Settlement and Land Tenure in the Peace Country: A Study of Township 83-25-W5

Robert Irwin

Abstract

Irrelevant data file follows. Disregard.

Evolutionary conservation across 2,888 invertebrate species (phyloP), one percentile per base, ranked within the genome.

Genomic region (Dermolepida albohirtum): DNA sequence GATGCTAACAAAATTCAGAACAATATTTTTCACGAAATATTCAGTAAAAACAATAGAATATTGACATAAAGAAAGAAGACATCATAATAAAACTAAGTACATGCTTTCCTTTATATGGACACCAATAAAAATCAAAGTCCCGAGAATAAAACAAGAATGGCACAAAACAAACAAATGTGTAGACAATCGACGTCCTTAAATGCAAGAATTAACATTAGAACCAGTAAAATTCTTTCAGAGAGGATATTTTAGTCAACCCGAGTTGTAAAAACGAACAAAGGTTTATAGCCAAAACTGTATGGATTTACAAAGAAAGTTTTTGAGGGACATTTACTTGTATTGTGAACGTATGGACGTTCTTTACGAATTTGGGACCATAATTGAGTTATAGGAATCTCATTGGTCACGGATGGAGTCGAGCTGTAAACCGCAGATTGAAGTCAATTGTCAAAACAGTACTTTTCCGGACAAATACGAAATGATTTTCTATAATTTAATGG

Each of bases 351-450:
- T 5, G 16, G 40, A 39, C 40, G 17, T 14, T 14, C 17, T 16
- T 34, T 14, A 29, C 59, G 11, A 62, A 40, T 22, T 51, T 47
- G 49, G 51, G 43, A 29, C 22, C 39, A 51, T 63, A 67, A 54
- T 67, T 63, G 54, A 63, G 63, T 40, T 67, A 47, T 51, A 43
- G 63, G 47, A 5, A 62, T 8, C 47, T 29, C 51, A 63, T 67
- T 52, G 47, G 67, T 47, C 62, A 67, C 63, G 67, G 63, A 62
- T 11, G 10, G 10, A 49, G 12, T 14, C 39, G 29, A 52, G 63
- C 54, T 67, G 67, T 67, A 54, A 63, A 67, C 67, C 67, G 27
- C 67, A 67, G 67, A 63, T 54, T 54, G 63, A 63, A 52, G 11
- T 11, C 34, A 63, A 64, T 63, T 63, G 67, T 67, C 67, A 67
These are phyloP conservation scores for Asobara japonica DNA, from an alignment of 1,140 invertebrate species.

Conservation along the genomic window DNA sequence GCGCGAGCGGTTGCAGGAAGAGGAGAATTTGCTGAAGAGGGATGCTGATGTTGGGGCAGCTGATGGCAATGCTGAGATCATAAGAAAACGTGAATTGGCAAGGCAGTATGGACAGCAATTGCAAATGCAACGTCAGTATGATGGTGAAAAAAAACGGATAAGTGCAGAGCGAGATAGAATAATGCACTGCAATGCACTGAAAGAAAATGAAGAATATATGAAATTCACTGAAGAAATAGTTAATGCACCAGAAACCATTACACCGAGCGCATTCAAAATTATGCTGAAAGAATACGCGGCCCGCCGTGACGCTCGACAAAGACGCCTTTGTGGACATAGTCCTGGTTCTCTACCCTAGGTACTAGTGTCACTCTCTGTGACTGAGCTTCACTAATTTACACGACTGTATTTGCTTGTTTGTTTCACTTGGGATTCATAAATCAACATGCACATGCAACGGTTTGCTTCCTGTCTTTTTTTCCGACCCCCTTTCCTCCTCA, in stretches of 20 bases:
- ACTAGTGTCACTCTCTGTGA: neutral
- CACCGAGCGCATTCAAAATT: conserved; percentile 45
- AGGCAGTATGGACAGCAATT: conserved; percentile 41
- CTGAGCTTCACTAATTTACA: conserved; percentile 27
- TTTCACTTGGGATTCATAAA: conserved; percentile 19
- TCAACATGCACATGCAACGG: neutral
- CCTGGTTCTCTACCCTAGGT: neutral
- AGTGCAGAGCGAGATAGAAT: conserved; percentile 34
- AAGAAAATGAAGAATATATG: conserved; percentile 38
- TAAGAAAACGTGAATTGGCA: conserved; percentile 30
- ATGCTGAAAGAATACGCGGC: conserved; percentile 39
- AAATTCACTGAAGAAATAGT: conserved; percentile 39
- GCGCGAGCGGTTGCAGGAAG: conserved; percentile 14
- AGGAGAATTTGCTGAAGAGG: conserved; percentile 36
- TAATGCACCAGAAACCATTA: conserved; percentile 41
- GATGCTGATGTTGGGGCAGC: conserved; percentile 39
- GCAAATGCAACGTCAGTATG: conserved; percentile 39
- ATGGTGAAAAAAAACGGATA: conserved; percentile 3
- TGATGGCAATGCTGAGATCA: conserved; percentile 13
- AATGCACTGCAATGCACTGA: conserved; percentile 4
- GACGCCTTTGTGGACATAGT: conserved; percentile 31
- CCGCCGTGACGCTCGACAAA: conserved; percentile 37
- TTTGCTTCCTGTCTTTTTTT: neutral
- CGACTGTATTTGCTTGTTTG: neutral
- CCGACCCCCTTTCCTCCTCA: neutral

In recent years, historians such as Lyle Dick and Paul Voisey have begun to explore western Canadian settlement and land tenure patterns. Their studies demonstrate that an analysis of land ownership and utilisation is an important first step towards a historical understanding of western Canadian agricultural society. This paper examines settlement and land tenure in one township in the Peace River country. Special problems of settlement in the Peace country, including the homestead system, timing, the Soldier Settlement Board, marginal lands, and distance from market, led to the early maturation of the community. Combined with the post First World War depression, these problems caused an early rationalisation of the population in the township leading to long term stability. This study provides another example of the varied agricultural experience in the west.

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